Furthermore, it’s also an over-simplification to think that a story must use only one flavor of FTL. Many combine them. For example, the Honor Harrington series by David Weber uses a mix of hyperspace and wormholes. That is, while most travel occurs via hyperspace, one planetary system hosts the intersection point of several long-distance wormholes, giving them a huge strategic advantage both for shipping and war. Similarly, some of the later Star Trek series (TNG, DS9, and Voyager) added rare wormholes on top of their trusty warp drive fleet.

So, did I skip a flavor? Probably. There’s a lot of SF out there. Some of those FTL systems may indeed be fundamentally different, but I suspect that a lot of them will boil down to being one of these four with different names and different hand-waving for the so-called science.

But the most important thing for all of them is to get your characters from here to there before they grow old and die. And once there, they can try to write a letter home, which brings up the matter of FTL communication, but that’s a subject for some future series of articles. With luck, I’ll get to that before we reach Sirius.

The whole series: Intro, Warp Drive, Hyperspace, Wormholes, Jumping, Summary

Review: Saving Mars, by Cidney Swanson

Saving Mars is the first book in a trilogy (or series) of books about a teenage pilot from Mars and her brother. I was mostly checking this out for my daughter, because she is nuts about Mars, and the brother in question is a reasonably high-functioning autistic. Likewise, my daughter’s brothers are autistic. On that point, I will probably recommend it to her around age thirteen or fourteen. (She’s nine now.)

However, it didn’t work that well for me as an adult. I have certainly enjoyed some YA fiction, but this one only did so-so. Too many details were glossed over for my taste, and I found a number of decisions (made by both youngsters and adults) to be poorly thought out. While I can say that’s something to be expected amongst the adolescent, some of these pushed my willing suspension of disbelief, especially the ones made by the adults. This probably would not have bothered me had I read it as a young adult myself, but looking at it with adult eyes it bothered me.

I will probably continue to read the series – after all it’s high-adventure and solar-system politics – but I really do hope the characters get smarter in the later books.

FTL Flavors: Jumping

shipjumpingThis is the fifth installment in my series on the different flavors of FTL, and this week we’re jumping into… well, jumps. A jump is essentially teleportation over interstellar distances. You set your destination coordinates, hit the switch, and then you’re at the destination. In some stories, these jumps are instantaneous. In others, the jump takes time while you exist in some transitory null-space. That second variation might sound a lot like hyperspace, but the distinction between jumps and hyperspace are in the details.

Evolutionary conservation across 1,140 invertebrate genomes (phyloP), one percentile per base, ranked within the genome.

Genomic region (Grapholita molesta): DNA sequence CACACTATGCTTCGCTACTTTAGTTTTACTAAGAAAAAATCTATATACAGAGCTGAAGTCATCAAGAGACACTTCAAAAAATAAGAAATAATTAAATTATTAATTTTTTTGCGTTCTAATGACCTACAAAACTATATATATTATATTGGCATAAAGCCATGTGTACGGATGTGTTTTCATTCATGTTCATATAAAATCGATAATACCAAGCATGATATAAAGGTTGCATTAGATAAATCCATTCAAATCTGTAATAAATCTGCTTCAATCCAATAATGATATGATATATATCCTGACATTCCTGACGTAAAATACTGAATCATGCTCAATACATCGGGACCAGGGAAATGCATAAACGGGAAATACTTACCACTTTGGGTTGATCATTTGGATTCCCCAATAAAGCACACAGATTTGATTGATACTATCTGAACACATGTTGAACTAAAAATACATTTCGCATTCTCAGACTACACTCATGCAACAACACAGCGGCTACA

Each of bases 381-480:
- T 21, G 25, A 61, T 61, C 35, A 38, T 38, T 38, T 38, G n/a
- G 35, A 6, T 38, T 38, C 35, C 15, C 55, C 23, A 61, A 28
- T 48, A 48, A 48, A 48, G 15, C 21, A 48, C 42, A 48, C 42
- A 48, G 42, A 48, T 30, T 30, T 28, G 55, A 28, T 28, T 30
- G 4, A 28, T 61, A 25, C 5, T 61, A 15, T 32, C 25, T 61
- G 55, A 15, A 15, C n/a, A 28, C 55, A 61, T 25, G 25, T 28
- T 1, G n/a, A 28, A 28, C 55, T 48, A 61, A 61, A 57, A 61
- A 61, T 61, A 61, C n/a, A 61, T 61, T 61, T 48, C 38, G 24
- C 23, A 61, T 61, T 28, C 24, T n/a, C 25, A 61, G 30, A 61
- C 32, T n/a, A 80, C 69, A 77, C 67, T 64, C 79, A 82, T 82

One thing about jumping, though, is that the terminology is much sloppier than for other flavors. For example, the Dune universe used jumping, though they didn’t call it that. It was “folding space”, but it was functionally the same kind of interstellar teleportation that I’m describing here. Star Wars muddies the water further by talking about “jumping through hyperspace”, making it unclear which of the two flavors they’re using. This flavor is the furthest from known physics, so it’s understandable that it has the most hand-waving and distracting terms.

FTL-to-FTL Interactions: There are none. If the jump is instant, there is simply no time, but if even it takes a few days or weeks, the ship is not in any kind of recognizable space. You can’t see other ships, so you can’t interact with them.

FTL-to-sublight interactions: There are none. Again, if it’s instantaneous, there’s no time for such interactions, and even if it takes time, your ship is completely cut off from the rest of Einsteinian space.

Relativistic effects: If the jump is instant, there are one. If it takes time, I have typically seen it take the same amount of time on ship as it did in regular space. However, I don’t see this time match-up as a hard rule for this flavor of FTL.

In-FTL Navigation: There is none. All of your navigation choices were set before the jump. After that, you are simply waiting to land. This is probably the biggest distinction between jumps and the hyperspace flavor. Hyperspace typically allows at least some kind of in-FTL navigation, even if it’s merely to stop short and drop back to normal space.

Speed Differential: Yes, there can be speed differences but not in the normal sense. After all, my instant jump cannot be any faster than your instant jump, but it is possible for my jump to be of a greater distance than yours. I jumped to Sirius in one jump, but you require four shorter jumps. That speed differential is a fairly common one in both fiction and space-based RPGs.

Another speed differential with jumping can be in the time it takes to figure out all those jump coordinates. This is less about the drive itself and more about navigational sensors and computation power, but it still impacts the overall speed of a series of jumps strung together. Similarly, it can take time to refuel or recharge the jump drives. So, not only do these jump delays allow two similarly-rated ships to have different overall speeds, but they further penalize any ship that has to do a series of shorter jumps.